His name was Golmak and he was named after two words- Gol (round) in the Hindi language as his mother was an Indian and there were very few Hindi words his father picked up from her and one was the word Gol meaning round and he combines it with another word, Mak in English. Mak was Golmak’s deceased uncle’s pet name, someone his father never forgot.

Soon after he was born, his father Robin realized that the world was serving him no good. So, one fine day he eloped with his ship alone when Golmak was just three.

His mother was a brave woman and raised him single-handedly only with occasional support from her sister and brother. All of them lived on a small fishing island called Minicoy where the water would rise and fall like the tides during the day and night. But when he was celebrating his twelfth birthday with a few friends by the sea with a pot full of cooked fish, he spotted his father’s ship returning towards the harbor. He had seen photos of the ship in his father’s study that had more books than the whole of Lakshadweep perhaps.

Reading the right books from his father’s library made him a failure in real life.

With no interest in sports, he tried hard to cope with his classes and his life turned out such that he would fail in one subject every term.

Sometimes he sat by the sea crying loud at his bad luck. But the sea seemed to be the one laughing at his tears. The sea spoke and blabbered and Golmak never understood it.

Sometimes, the see would touch his feet, or his cheeks and whisper in his ears but Golmak had not learned to hear the waters yet.

When he went home, he learned that his father had come to take his son with him to the Sea. His mother begged to accompany Golmak and only when Golmak stood by his mother did his father admit her journey.

Since then, Golmak has rarely been off the waters as he became a marine having failed to enter any of the defense wings of the country.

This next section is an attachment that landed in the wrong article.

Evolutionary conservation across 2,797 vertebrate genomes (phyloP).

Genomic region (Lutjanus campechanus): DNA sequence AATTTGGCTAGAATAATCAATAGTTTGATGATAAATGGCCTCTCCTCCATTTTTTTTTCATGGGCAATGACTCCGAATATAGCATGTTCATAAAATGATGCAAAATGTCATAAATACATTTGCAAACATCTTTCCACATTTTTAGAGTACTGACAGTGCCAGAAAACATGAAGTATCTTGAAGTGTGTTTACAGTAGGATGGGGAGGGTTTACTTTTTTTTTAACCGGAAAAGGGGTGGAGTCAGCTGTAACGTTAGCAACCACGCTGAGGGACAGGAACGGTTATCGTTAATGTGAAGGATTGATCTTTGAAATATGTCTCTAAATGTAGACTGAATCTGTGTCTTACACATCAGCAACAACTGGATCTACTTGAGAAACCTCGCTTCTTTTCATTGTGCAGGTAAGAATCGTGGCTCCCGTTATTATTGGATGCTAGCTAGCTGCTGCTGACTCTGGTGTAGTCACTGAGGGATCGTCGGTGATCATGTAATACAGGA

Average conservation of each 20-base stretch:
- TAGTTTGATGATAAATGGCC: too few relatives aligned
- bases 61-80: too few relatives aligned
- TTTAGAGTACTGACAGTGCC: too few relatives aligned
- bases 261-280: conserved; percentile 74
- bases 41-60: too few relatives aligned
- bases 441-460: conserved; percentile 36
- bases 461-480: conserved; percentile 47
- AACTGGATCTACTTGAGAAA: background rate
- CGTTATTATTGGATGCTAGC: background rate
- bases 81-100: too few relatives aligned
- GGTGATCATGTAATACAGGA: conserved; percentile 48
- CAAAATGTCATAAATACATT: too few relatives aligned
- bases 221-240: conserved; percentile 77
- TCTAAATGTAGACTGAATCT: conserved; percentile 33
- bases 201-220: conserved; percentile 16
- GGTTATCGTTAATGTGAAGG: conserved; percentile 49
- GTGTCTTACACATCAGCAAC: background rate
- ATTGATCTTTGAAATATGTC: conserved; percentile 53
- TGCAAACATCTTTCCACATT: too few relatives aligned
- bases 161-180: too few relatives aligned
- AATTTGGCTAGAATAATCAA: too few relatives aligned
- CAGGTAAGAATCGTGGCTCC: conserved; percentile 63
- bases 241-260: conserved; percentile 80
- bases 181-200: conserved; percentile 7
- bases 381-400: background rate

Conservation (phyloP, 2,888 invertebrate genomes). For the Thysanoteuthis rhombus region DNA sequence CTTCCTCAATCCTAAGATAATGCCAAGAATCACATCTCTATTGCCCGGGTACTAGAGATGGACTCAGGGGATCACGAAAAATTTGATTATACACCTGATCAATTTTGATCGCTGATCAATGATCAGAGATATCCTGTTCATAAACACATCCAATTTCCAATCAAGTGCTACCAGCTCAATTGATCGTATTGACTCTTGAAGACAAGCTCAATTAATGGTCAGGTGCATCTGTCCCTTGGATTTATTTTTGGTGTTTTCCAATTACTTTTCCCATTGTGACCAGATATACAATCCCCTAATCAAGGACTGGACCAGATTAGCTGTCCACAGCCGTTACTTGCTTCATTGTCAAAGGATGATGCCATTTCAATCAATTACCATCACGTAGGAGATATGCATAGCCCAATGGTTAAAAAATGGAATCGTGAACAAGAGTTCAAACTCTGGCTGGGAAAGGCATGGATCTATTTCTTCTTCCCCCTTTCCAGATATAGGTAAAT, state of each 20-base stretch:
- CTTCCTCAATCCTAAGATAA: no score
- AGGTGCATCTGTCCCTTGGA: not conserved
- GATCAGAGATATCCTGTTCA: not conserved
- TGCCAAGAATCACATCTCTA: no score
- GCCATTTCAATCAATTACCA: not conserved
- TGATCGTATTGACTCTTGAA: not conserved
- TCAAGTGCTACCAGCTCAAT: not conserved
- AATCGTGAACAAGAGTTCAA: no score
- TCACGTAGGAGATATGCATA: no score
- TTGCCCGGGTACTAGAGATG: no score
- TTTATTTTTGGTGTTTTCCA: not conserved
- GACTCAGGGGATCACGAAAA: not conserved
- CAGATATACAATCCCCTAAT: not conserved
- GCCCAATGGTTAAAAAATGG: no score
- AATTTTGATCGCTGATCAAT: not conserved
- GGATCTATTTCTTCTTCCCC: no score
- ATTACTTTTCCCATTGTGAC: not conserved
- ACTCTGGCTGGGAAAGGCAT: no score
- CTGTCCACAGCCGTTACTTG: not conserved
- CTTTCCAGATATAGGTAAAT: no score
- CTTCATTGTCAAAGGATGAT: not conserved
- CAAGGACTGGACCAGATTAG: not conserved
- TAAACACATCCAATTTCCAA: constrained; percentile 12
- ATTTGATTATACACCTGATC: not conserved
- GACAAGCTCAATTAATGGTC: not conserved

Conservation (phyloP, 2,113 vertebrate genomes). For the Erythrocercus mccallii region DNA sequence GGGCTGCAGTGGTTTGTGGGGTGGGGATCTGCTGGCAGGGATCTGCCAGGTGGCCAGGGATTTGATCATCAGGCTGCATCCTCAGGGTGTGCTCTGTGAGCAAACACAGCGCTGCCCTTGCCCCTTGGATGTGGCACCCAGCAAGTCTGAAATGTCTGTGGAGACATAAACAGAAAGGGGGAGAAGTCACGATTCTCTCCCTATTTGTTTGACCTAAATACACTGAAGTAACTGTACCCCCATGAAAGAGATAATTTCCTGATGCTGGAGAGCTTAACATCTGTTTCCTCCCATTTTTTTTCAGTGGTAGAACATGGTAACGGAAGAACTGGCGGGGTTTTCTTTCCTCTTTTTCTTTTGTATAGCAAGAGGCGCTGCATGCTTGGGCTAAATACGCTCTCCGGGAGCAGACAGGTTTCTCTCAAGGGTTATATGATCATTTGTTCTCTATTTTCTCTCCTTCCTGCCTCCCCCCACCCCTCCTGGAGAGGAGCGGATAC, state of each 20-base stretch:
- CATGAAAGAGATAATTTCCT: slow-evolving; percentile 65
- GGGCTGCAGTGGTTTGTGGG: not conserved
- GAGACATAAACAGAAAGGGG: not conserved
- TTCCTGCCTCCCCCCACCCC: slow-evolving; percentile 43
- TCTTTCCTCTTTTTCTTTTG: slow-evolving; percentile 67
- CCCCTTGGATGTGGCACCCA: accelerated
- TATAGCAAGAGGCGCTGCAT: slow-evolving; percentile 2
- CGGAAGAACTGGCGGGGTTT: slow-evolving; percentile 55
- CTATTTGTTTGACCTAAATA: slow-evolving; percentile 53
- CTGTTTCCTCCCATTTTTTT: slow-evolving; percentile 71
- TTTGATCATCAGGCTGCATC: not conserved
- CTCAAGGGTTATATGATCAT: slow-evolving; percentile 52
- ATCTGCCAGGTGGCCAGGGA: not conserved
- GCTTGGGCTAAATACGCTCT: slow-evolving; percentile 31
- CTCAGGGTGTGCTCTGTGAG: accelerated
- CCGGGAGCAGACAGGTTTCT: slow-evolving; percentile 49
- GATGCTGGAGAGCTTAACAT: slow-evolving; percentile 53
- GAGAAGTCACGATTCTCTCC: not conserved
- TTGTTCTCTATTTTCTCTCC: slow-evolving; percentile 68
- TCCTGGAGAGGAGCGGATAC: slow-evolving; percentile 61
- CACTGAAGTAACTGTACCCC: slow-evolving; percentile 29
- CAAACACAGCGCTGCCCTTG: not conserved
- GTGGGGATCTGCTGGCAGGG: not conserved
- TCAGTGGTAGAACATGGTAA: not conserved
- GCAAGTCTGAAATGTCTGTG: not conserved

By the time he was 18, he had realized that failure was his only stable best friend. If he ever did not fall from the rocks on which he sat to catch schools of fish passing by, he knew something terribly wrong would follow in the remaining part of the day, such was his trust in failure now.

“Good, you never went to school that way,” his father patted his back one fine day when the Sun was bright and the wind was saltier than other days.

Golmak looked up to his father hoping to know why it was good for him.

“You see we catch schools of fish and people turn bright boys like you into idiots in man-made schools. Both processes have a strange similarity. Isn’t it?” His father guffawed down the rocks as Golmak stared blankly, not quite sure of what he heard.

He never could convince a girl as all he saw in them were flaws and none was close to his mother’s perfection ever. He had no interest in any human in any way and instead, he was more into understanding what he needed from a relationship.

It so happened that while meandering through the seas and oceans with his troop, he landed on many lands but nowhere did he find that soul or heart he wished to make his own.

Until the age of fifty, he tried but his hopelessness gave way to nothing.

As a marine, he did well but with very little scope of failure, he had a hard time training himself to lead such a life. On holidays when he came home to a frail mother and a tottering father, he was managing and repairing his ship or was in the waters again. His father had set up a good business and they trade everything from one land and sold or carried it to another land for a fee. Mostly acting as a cargo ship, there were only two instances when his father smuggled innocent lives out of places and put them in different lands. Those men remained loyal to him and their tribes promised his father generations of support.

But now that Golmak was forty five, his father had little hope of having another generation. Despite constant coaxing from his father, Golmak could never become the man, women meet everyday on the streets. No woman ever found his beauty and now he wished to remain single as that suited him- a queer, most termed him as in his ship.

But he was a man who could not be fairly defined under the umbrella term, he somehow felt within himself. However, he kept it to himself letting the world think what they wanted as it was nothing that bothered him in any way.

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